There are few issues in our country that are more personal than abortion. Regardless of your individual stance, the impending ruling of the Supreme Court of the United States (SCOTUS) will create a great deal of consternation and confusion not only for North Carolina’s family physicians but all Americans. It will take a significant amount of time and legal hand wringing to fully comprehend the implications and how it will impact patient care. Regardless of the outcome, we feel confident that family physicians across the country and across our state will continue to remain laser focused on the most important element of the equation – their patients’ health.
The immediate impact of a decision to strike down the landmark Roe v. Wade decision would be to end a half-century guarantee of federal constitutional protection of abortion rights and allow each state to decide whether to restrict or ban abortion. Because our state does not have legislation on the books that would “trigger” an immediate change should Roe V. Wade be overturned, the North Carolina General Assembly will have to act for any change to occur, which is unlikely to happen this year. As a result, we do not anticipate any immediate impact on reproductive rights in our state.
A primary guiding principle of the North Carolina Academy of Family Physicians' (NCAFP) has been, and continues to be, that physicians must be able to practice medicine directed by their years of medical education, training, experience, and best available evidence, freely and without threat of punishment, harassment, or retribution. Additionally, patients must be able to depend on their physicians to help them make critical decisions about their personal health, including reproductive health.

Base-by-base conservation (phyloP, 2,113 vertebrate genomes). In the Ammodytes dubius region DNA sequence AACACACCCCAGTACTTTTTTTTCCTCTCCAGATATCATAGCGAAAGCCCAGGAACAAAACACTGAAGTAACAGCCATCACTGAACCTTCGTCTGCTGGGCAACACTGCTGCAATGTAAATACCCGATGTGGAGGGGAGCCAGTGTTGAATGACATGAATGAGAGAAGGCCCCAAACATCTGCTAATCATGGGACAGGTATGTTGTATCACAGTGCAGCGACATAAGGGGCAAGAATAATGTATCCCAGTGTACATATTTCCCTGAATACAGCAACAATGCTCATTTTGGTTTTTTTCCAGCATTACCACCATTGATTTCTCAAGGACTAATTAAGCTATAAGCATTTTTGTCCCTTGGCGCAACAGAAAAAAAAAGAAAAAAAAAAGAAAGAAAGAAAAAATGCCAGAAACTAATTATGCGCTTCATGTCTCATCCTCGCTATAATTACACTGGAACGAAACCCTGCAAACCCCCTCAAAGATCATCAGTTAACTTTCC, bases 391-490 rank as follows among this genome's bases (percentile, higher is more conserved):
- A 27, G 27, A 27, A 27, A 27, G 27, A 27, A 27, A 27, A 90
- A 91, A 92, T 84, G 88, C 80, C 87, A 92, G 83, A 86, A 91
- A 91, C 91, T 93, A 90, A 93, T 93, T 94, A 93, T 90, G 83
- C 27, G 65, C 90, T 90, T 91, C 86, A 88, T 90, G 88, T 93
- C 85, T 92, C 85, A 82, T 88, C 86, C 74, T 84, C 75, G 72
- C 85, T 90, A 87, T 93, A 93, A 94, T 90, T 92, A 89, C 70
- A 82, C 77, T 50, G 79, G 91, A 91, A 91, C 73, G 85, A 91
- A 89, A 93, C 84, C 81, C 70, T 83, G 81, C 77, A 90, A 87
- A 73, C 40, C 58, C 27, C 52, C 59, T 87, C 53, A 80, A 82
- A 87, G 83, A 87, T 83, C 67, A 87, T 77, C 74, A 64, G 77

To reiterate a previous statement by AAFP, we stand “firmly against any policies that unnecessarily regulate the evidence-based practice of medicine, criminalize physicians and medical care, threaten the patient-physician relationship, and inhibit the delivery of safe, timely, and comprehensive care, including reproductive health services and information.” Our patients, not policymakers, must make their own medical decisions.
As our nation, state and profession continue to navigate this and many other ethical and social dilemmas, the NCAFP will be working with the AAFP and other partners to develop practice resources to assist members in avoiding legal pitfalls, counseling their patients, and addressing health equity concerns. The NCAFP remains committed to eliminating health disparities regardless of the outcome of this decision.
One thing that should be abundantly clear, and I think we will all agree: this decision should be a wake-up call to our state leaders and Legislature that they, now more than ever, have a moral imperative to strengthen North Carolina’s social safety net, invest in families and expand health insurance coverage in our state.
Thursday, June 23, 2022